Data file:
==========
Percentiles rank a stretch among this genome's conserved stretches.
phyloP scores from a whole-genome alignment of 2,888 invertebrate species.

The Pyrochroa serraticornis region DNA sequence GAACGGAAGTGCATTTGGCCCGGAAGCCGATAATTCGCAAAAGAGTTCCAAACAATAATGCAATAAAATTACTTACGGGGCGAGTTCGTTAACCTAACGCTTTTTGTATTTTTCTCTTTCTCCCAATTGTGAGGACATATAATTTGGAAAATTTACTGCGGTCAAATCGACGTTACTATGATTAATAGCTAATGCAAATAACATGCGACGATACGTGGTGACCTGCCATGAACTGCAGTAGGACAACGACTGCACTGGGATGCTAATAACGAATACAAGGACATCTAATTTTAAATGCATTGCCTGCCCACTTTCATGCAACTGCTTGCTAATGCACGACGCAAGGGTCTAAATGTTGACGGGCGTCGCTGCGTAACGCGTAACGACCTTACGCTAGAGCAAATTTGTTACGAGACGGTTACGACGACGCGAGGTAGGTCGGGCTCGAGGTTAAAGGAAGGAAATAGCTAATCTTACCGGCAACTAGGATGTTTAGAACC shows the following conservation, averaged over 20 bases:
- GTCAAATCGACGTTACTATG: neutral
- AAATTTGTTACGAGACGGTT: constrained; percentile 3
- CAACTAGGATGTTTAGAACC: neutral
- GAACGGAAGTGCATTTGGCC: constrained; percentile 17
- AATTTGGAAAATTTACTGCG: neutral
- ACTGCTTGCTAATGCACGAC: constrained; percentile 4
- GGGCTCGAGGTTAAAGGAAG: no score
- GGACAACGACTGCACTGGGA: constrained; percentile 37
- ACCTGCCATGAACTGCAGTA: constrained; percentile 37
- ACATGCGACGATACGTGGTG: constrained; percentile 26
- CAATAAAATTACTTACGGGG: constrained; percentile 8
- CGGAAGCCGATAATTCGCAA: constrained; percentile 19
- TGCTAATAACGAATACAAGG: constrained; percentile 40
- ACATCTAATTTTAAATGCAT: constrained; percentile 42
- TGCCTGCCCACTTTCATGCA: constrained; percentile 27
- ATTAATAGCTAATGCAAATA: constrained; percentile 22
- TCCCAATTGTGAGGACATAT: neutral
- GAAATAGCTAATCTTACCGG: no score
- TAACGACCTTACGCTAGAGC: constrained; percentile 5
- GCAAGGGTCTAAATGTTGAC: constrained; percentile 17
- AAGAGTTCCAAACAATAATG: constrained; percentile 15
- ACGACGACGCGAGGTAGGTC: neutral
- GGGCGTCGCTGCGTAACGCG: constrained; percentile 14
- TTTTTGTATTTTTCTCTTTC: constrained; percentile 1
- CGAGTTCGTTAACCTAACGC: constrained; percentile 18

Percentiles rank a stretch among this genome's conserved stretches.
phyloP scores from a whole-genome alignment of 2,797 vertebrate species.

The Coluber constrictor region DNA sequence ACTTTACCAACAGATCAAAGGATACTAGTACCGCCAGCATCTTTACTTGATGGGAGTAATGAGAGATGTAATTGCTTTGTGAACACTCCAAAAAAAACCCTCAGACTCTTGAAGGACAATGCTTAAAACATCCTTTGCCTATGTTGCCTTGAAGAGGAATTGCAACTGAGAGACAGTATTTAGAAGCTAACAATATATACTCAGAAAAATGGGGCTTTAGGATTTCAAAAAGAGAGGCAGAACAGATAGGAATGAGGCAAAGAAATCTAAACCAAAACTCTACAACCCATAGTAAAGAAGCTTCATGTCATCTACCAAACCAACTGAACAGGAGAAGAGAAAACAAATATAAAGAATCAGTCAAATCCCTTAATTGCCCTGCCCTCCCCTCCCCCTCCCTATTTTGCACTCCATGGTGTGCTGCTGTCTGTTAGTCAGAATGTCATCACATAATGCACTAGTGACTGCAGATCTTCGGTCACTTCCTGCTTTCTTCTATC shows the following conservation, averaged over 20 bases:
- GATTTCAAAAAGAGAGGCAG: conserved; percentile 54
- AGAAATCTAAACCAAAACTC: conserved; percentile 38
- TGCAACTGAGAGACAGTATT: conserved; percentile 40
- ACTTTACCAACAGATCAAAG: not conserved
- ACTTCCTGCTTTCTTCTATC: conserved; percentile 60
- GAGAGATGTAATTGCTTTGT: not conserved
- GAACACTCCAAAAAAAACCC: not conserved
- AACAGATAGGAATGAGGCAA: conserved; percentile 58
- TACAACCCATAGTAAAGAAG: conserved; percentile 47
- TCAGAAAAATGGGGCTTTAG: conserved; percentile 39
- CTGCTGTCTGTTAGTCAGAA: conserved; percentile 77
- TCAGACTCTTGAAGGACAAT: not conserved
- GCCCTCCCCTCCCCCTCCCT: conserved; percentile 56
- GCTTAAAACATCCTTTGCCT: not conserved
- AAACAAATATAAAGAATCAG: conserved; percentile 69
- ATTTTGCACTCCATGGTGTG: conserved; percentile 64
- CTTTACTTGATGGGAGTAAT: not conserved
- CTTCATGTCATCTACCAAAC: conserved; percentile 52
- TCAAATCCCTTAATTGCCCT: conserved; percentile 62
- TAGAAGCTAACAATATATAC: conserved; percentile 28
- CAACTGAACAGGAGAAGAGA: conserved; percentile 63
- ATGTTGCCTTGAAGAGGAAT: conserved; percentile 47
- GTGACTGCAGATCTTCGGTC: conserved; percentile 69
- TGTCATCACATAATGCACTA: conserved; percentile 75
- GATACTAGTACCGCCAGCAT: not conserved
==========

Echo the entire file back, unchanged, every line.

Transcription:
Percentiles rank a stretch among this genome's conserved stretches.
phyloP scores from a whole-genome alignment of 2,888 invertebrate species.

The Pyrochroa serraticornis region DNA sequence GAACGGAAGTGCATTTGGCCCGGAAGCCGATAATTCGCAAAAGAGTTCCAAACAATAATGCAATAAAATTACTTACGGGGCGAGTTCGTTAACCTAACGCTTTTTGTATTTTTCTCTTTCTCCCAATTGTGAGGACATATAATTTGGAAAATTTACTGCGGTCAAATCGACGTTACTATGATTAATAGCTAATGCAAATAACATGCGACGATACGTGGTGACCTGCCATGAACTGCAGTAGGACAACGACTGCACTGGGATGCTAATAACGAATACAAGGACATCTAATTTTAAATGCATTGCCTGCCCACTTTCATGCAACTGCTTGCTAATGCACGACGCAAGGGTCTAAATGTTGACGGGCGTCGCTGCGTAACGCGTAACGACCTTACGCTAGAGCAAATTTGTTACGAGACGGTTACGACGACGCGAGGTAGGTCGGGCTCGAGGTTAAAGGAAGGAAATAGCTAATCTTACCGGCAACTAGGATGTTTAGAACC shows the following conservation, averaged over 20 bases:
- GTCAAATCGACGTTACTATG: neutral
- AAATTTGTTACGAGACGGTT: constrained; percentile 3
- CAACTAGGATGTTTAGAACC: neutral
- GAACGGAAGTGCATTTGGCC: constrained; percentile 17
- AATTTGGAAAATTTACTGCG: neutral
- ACTGCTTGCTAATGCACGAC: constrained; percentile 4
- GGGCTCGAGGTTAAAGGAAG: no score
- GGACAACGACTGCACTGGGA: constrained; percentile 37
- ACCTGCCATGAACTGCAGTA: constrained; percentile 37
- ACATGCGACGATACGTGGTG: constrained; percentile 26
- CAATAAAATTACTTACGGGG: constrained; percentile 8
- CGGAAGCCGATAATTCGCAA: constrained; percentile 19
- TGCTAATAACGAATACAAGG: constrained; percentile 40
- ACATCTAATTTTAAATGCAT: constrained; percentile 42
- TGCCTGCCCACTTTCATGCA: constrained; percentile 27
- ATTAATAGCTAATGCAAATA: constrained; percentile 22
- TCCCAATTGTGAGGACATAT: neutral
- GAAATAGCTAATCTTACCGG: no score
- TAACGACCTTACGCTAGAGC: constrained; percentile 5
- GCAAGGGTCTAAATGTTGAC: constrained; percentile 17
- AAGAGTTCCAAACAATAATG: constrained; percentile 15
- ACGACGACGCGAGGTAGGTC: neutral
- GGGCGTCGCTGCGTAACGCG: constrained; percentile 14
- TTTTTGTATTTTTCTCTTTC: constrained; percentile 1
- CGAGTTCGTTAACCTAACGC: constrained; percentile 18

Percentiles rank a stretch among this genome's conserved stretches.
phyloP scores from a whole-genome alignment of 2,797 vertebrate species.

The Coluber constrictor region DNA sequence ACTTTACCAACAGATCAAAGGATACTAGTACCGCCAGCATCTTTACTTGATGGGAGTAATGAGAGATGTAATTGCTTTGTGAACACTCCAAAAAAAACCCTCAGACTCTTGAAGGACAATGCTTAAAACATCCTTTGCCTATGTTGCCTTGAAGAGGAATTGCAACTGAGAGACAGTATTTAGAAGCTAACAATATATACTCAGAAAAATGGGGCTTTAGGATTTCAAAAAGAGAGGCAGAACAGATAGGAATGAGGCAAAGAAATCTAAACCAAAACTCTACAACCCATAGTAAAGAAGCTTCATGTCATCTACCAAACCAACTGAACAGGAGAAGAGAAAACAAATATAAAGAATCAGTCAAATCCCTTAATTGCCCTGCCCTCCCCTCCCCCTCCCTATTTTGCACTCCATGGTGTGCTGCTGTCTGTTAGTCAGAATGTCATCACATAATGCACTAGTGACTGCAGATCTTCGGTCACTTCCTGCTTTCTTCTATC shows the following conservation, averaged over 20 bases:
- GATTTCAAAAAGAGAGGCAG: conserved; percentile 54
- AGAAATCTAAACCAAAACTC: conserved; percentile 38
- TGCAACTGAGAGACAGTATT: conserved; percentile 40
- ACTTTACCAACAGATCAAAG: not conserved
- ACTTCCTGCTTTCTTCTATC: conserved; percentile 60
- GAGAGATGTAATTGCTTTGT: not conserved
- GAACACTCCAAAAAAAACCC: not conserved
- AACAGATAGGAATGAGGCAA: conserved; percentile 58
- TACAACCCATAGTAAAGAAG: conserved; percentile 47
- TCAGAAAAATGGGGCTTTAG: conserved; percentile 39
- CTGCTGTCTGTTAGTCAGAA: conserved; percentile 77
- TCAGACTCTTGAAGGACAAT: not conserved
- GCCCTCCCCTCCCCCTCCCT: conserved; percentile 56
- GCTTAAAACATCCTTTGCCT: not conserved
- AAACAAATATAAAGAATCAG: conserved; percentile 69
- ATTTTGCACTCCATGGTGTG: conserved; percentile 64
- CTTTACTTGATGGGAGTAAT: not conserved
- CTTCATGTCATCTACCAAAC: conserved; percentile 52
- TCAAATCCCTTAATTGCCCT: conserved; percentile 62
- TAGAAGCTAACAATATATAC: conserved; percentile 28
- CAACTGAACAGGAGAAGAGA: conserved; percentile 63
- ATGTTGCCTTGAAGAGGAAT: conserved; percentile 47
- GTGACTGCAGATCTTCGGTC: conserved; percentile 69
- TGTCATCACATAATGCACTA: conserved; percentile 75
- GATACTAGTACCGCCAGCAT: not conserved